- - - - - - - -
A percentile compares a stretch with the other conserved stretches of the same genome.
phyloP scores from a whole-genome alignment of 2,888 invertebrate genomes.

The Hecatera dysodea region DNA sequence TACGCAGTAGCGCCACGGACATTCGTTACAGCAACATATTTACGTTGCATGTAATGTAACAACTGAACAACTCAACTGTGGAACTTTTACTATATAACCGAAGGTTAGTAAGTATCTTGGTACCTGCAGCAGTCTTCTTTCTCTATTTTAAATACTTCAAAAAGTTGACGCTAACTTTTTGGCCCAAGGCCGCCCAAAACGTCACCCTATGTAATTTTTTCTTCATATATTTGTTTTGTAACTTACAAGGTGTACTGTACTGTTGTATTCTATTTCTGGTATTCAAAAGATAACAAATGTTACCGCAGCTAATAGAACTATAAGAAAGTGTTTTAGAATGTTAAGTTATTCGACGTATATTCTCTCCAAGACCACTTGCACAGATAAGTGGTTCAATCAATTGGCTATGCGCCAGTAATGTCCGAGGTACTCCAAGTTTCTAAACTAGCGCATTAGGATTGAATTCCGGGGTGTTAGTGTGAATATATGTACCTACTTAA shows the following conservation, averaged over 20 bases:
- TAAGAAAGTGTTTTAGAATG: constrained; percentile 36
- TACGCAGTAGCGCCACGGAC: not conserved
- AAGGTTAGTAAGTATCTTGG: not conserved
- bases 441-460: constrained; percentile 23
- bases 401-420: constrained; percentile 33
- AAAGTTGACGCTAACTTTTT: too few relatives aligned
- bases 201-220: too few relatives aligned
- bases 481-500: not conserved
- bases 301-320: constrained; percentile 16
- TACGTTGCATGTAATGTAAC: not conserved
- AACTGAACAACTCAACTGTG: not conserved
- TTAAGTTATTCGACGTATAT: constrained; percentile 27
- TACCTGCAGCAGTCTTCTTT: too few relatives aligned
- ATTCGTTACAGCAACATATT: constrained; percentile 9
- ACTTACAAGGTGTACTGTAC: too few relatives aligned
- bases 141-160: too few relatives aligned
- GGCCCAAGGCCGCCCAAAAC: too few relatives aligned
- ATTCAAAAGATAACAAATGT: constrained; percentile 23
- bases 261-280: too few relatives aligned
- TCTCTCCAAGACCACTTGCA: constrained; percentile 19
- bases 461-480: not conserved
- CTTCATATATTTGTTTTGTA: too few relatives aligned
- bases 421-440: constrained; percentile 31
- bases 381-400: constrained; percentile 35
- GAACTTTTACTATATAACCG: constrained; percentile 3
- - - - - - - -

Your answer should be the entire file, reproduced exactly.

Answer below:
A percentile compares a stretch with the other conserved stretches of the same genome.
phyloP scores from a whole-genome alignment of 2,888 invertebrate genomes.

The Hecatera dysodea region DNA sequence TACGCAGTAGCGCCACGGACATTCGTTACAGCAACATATTTACGTTGCATGTAATGTAACAACTGAACAACTCAACTGTGGAACTTTTACTATATAACCGAAGGTTAGTAAGTATCTTGGTACCTGCAGCAGTCTTCTTTCTCTATTTTAAATACTTCAAAAAGTTGACGCTAACTTTTTGGCCCAAGGCCGCCCAAAACGTCACCCTATGTAATTTTTTCTTCATATATTTGTTTTGTAACTTACAAGGTGTACTGTACTGTTGTATTCTATTTCTGGTATTCAAAAGATAACAAATGTTACCGCAGCTAATAGAACTATAAGAAAGTGTTTTAGAATGTTAAGTTATTCGACGTATATTCTCTCCAAGACCACTTGCACAGATAAGTGGTTCAATCAATTGGCTATGCGCCAGTAATGTCCGAGGTACTCCAAGTTTCTAAACTAGCGCATTAGGATTGAATTCCGGGGTGTTAGTGTGAATATATGTACCTACTTAA shows the following conservation, averaged over 20 bases:
- TAAGAAAGTGTTTTAGAATG: constrained; percentile 36
- TACGCAGTAGCGCCACGGAC: not conserved
- AAGGTTAGTAAGTATCTTGG: not conserved
- bases 441-460: constrained; percentile 23
- bases 401-420: constrained; percentile 33
- AAAGTTGACGCTAACTTTTT: too few relatives aligned
- bases 201-220: too few relatives aligned
- bases 481-500: not conserved
- bases 301-320: constrained; percentile 16
- TACGTTGCATGTAATGTAAC: not conserved
- AACTGAACAACTCAACTGTG: not conserved
- TTAAGTTATTCGACGTATAT: constrained; percentile 27
- TACCTGCAGCAGTCTTCTTT: too few relatives aligned
- ATTCGTTACAGCAACATATT: constrained; percentile 9
- ACTTACAAGGTGTACTGTAC: too few relatives aligned
- bases 141-160: too few relatives aligned
- GGCCCAAGGCCGCCCAAAAC: too few relatives aligned
- ATTCAAAAGATAACAAATGT: constrained; percentile 23
- bases 261-280: too few relatives aligned
- TCTCTCCAAGACCACTTGCA: constrained; percentile 19
- bases 461-480: not conserved
- CTTCATATATTTGTTTTGTA: too few relatives aligned
- bases 421-440: constrained; percentile 31
- bases 381-400: constrained; percentile 35
- GAACTTTTACTATATAACCG: constrained; percentile 3